Predjama Castle Is Slovenia’s Legendary Medieval Castle Carved Into a Cliffside

Samantha Franco
Photo Credit: JURE MAKOVEC / AFP / Getty Images
Photo Credit: JURE MAKOVEC / AFP / Getty Images

Predjama Castle has a rich history. Not only is it distinguished as the largest cave castle, but it is also steeped in medieval lore. It has survived several disasters, natural and manmade, and tourists can see it in its most recent iteration, dating to the 16th century.

Predjama Castle is carved into a cliff

Predjama Castle exterior.
The exterior entrance of Predjama Castle, which was built into a cliff rock face. (Photo Credit: DeAgostini / Getty Images)

One of the first mentions of Predjama Castle was in 1202, and then again in 1274 when the Patriarch of Aquileia had it built in Gothic style. Located in the historical region of Inner Carniola in southern Slovenia, the castle was built into the mouth of a 400-foot cliff surrounded by an intricate cave system.

The castle sits about halfway up the massive cliff and was built beneath a natural rocky arch that made access to the structure difficult beyond its front door. Thanks to its strategic position inside a cave, Predjama served as a residence, with rooms and halls carved right into the cliff rock face, and excelled as a defensive stronghold. It is no surprise that it holds the Guinness World Record for being the largest cave castle in the world.

The legend of Erasmus

Painting of Erasmus Leuger.
A portrait of Erasmus Lueger, known as a “Robin Hood” figure. (Photo Credit: Marion Golsteijn / Wikimedia Commons CC BY-SA 4.0)

Not only is Predjama an architectural marvel of the medieval period but it is also steeped in legend. At some point in its history, the castle was acquired by the Luegg noble family, as known as the Knights of Adelsberg. In the 15th century, it became known as the seat of the knight Erasmus, a renowned robber baron referred to as a “Robin Hood” figure.

Erasmus fell into some trouble with the Habsburgs after he killed the commander of the imperial army, Marshal Pappenheim, in a duel after the latter offended his deceased friend. He fled from the Holy Roman Emperor Frederick III to Predjama Castle and allied himself with King Matthias Corvinus. The emperor then employed the governor of Trieste to capture or kill Erasmus, sparking the beginning of a long siege.

Stairs inside a cave.
An intricate system of tunnels was built into the already existing cave system at the castle. (Photo Credit: Tiia Monto / Wikimedia Commons CC BY-SA 3.0)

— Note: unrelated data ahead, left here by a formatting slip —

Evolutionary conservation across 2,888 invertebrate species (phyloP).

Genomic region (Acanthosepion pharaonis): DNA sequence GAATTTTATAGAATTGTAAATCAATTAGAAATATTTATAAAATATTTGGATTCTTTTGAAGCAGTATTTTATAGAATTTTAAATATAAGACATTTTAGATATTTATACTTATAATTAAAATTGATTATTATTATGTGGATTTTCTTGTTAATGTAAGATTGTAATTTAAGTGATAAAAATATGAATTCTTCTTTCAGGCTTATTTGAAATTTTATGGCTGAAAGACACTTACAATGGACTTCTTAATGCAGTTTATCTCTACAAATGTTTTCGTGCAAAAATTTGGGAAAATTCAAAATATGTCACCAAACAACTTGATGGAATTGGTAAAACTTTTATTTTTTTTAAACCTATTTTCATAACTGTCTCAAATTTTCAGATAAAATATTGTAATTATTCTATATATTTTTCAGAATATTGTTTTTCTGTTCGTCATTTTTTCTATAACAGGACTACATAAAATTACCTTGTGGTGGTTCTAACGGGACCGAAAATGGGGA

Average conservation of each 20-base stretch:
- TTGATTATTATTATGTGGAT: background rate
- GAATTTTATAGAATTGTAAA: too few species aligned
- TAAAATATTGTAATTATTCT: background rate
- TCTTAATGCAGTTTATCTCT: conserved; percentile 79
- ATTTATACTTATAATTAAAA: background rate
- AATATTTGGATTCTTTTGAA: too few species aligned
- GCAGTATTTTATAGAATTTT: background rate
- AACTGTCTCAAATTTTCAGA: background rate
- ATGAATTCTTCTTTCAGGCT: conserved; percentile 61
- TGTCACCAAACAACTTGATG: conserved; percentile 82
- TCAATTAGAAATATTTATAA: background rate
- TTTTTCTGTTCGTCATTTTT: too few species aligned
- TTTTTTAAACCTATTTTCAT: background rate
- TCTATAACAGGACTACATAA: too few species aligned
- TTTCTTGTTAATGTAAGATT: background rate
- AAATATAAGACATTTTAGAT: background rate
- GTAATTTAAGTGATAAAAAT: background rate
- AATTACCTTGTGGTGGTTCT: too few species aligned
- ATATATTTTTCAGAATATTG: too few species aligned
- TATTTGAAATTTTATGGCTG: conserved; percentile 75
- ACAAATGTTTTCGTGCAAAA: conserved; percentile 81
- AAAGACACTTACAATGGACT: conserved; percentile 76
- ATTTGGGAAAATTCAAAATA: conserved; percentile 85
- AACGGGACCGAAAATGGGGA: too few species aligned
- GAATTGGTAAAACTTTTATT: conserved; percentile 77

Remarkably, Predjama Castle was able to withstand the siege, and Erasmus and his men were able to survive inside the grounds as there was a hidden natural vertical shaft that led out to an exit at the top of the cliff. With the governor of Trieste and his army none the wiser, Erasmus stocked his castle with food and supplies, evening going so far as to mock the attacking army by throwing fresh food at them.

However, the siege would eventually come to a close. It is said that Erasmus’s demise was the result of one of his servants betraying him. While using a lavatory on the third-floor terrace that overhangs from the cliff, a cannonball was shot and ultimately killed him. This marked the end of the Slovenian Robin Hood.

The castle’s journey to the present day

The entrance to Predjama Castle.
Detail of entranceway to Predjama Castle. (Photo Credit: DeAgostini / Getty Images)

Following the fall of Erasmus, Predjama Castle was acquired by the Oberburg family in 1511. The family had a second iteration of the castle built to repair damages from the siege, but sadly, it was destroyed in an earthquake. Then, in 1570, the castle was rebuilt in the Renaissance style that it can be seen today. It exchanged hands a number of times before finally being confiscated by the Yugoslav Communist authorities following WWII. It was then turned into a museum.

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Since then, the castle has been open to visitors who can explore the hallways and rooms carved into the cliff, as well as the many medieval elements maintained there, including “murder holes” and torture chambers. The castle has also been used in modern pop culture, including being featured in Jackie Chan’s 1986 film Armour of God. During this time, he performed a stunt jumping from the cliff and onto a balcony that resulted in one of his most serious injuries while on set in his career.